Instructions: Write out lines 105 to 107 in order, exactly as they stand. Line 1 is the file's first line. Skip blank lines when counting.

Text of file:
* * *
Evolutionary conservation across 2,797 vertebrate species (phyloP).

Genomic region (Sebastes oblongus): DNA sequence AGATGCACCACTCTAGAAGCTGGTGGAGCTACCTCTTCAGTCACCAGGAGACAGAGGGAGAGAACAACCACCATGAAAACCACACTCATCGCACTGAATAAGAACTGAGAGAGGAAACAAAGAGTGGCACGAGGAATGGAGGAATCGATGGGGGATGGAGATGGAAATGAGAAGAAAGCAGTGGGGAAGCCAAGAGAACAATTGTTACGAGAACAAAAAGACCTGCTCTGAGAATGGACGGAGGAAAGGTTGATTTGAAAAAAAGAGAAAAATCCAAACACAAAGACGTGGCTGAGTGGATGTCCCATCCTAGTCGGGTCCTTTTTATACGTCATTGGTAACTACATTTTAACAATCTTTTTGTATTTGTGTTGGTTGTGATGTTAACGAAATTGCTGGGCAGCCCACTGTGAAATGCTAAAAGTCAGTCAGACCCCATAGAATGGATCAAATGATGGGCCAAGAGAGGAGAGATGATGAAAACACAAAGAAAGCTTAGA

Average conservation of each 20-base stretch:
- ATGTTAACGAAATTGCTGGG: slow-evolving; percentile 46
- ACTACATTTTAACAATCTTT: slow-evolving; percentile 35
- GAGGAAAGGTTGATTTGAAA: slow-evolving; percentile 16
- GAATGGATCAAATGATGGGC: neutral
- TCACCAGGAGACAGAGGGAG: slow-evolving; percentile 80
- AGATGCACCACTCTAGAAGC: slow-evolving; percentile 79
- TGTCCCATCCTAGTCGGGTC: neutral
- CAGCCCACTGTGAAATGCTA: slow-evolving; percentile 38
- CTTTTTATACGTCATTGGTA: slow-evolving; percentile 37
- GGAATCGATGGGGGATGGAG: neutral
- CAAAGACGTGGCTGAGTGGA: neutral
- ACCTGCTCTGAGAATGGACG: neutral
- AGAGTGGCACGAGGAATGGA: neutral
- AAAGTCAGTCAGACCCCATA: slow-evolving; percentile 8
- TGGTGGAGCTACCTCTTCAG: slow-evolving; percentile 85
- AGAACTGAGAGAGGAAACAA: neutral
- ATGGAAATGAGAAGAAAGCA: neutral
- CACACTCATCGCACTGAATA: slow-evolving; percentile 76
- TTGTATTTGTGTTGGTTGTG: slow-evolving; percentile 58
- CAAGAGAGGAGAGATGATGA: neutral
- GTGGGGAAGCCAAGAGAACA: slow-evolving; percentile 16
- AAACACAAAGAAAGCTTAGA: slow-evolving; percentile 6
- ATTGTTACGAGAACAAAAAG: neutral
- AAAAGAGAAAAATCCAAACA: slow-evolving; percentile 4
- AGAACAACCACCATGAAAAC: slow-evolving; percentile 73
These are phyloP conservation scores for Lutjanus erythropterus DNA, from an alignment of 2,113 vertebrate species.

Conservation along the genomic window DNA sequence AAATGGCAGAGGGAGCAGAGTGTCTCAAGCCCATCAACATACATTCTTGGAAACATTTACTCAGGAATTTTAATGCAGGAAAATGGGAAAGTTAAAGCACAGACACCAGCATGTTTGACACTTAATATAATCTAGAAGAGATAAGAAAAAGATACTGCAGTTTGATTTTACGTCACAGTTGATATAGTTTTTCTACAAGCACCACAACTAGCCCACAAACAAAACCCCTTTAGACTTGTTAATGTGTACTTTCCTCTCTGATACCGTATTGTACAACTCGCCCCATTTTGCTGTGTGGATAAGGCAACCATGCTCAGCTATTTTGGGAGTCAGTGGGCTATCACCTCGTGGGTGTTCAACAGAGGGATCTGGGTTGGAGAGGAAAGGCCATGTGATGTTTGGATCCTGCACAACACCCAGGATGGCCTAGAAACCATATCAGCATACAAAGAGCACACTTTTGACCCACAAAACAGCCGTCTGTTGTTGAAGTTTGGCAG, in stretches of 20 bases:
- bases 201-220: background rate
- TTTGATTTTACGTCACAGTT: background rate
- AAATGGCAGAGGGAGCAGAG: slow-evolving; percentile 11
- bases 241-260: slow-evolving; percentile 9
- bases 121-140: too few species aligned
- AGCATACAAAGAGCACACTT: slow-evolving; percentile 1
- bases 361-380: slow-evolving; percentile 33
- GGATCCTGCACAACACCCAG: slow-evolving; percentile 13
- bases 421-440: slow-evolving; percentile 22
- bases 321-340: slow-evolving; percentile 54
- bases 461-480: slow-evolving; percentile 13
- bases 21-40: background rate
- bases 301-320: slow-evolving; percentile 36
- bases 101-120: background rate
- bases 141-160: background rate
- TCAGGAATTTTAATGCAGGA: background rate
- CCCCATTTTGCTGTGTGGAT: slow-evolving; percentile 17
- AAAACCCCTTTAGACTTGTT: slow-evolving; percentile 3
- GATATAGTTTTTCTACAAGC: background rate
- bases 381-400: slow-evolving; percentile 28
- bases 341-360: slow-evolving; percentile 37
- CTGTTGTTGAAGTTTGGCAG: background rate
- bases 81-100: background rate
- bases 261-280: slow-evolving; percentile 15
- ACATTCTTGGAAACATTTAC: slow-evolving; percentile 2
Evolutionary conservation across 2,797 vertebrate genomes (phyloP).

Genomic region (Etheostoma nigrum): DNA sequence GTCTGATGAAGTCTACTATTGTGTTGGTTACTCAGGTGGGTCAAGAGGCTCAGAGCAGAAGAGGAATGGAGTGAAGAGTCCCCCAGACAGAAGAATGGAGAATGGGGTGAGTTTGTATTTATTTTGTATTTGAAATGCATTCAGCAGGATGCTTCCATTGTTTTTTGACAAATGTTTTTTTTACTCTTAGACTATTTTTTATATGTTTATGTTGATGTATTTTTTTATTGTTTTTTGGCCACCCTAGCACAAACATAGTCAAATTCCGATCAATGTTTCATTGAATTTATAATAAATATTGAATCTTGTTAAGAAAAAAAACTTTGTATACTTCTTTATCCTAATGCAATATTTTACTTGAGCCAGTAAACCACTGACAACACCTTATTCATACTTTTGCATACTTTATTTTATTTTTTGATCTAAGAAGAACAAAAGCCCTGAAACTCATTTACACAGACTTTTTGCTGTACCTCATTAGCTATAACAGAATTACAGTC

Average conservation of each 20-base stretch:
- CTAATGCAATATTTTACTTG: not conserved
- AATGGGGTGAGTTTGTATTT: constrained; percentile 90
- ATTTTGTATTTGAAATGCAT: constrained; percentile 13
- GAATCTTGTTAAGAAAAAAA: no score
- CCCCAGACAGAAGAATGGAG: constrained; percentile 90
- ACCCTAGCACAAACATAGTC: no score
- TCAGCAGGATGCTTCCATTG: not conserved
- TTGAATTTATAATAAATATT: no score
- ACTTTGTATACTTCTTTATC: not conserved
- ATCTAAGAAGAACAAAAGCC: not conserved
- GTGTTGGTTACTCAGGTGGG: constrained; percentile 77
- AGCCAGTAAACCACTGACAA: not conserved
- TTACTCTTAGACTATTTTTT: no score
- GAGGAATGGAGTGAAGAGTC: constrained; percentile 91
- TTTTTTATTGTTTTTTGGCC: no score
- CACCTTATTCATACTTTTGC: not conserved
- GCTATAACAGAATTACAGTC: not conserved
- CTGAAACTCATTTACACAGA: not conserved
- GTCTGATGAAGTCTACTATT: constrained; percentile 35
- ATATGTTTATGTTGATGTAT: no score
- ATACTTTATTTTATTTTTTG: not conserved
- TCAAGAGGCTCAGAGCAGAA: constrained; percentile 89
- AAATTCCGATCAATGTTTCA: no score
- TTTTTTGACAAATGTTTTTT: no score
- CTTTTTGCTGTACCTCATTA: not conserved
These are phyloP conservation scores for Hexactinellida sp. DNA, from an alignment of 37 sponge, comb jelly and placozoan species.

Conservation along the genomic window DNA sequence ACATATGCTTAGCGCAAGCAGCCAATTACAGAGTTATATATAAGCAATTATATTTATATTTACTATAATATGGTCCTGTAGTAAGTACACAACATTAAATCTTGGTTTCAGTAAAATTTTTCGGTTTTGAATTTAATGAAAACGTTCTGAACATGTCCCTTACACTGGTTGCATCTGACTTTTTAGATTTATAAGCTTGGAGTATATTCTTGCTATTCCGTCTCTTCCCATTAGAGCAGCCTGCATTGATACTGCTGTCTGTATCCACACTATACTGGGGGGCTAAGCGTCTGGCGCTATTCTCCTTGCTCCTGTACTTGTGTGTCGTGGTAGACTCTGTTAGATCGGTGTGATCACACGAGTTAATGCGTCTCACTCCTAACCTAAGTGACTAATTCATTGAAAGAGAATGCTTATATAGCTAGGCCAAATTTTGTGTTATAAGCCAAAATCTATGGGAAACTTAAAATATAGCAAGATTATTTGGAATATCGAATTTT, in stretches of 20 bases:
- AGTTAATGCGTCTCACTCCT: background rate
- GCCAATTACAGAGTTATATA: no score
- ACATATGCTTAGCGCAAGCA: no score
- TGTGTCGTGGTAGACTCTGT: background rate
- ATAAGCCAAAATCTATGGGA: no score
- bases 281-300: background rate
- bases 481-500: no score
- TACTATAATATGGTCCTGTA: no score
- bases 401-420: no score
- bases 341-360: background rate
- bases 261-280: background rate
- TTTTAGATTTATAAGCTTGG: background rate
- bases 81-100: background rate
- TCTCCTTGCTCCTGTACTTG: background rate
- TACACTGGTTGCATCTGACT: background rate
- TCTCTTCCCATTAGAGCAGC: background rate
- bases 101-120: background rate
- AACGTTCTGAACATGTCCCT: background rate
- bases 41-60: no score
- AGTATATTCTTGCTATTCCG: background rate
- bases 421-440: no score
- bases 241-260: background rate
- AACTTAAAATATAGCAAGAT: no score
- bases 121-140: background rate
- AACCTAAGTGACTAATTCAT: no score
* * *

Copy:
- AGTATATTCTTGCTATTCCG: background rate
- bases 421-440: no score
- bases 241-260: background rate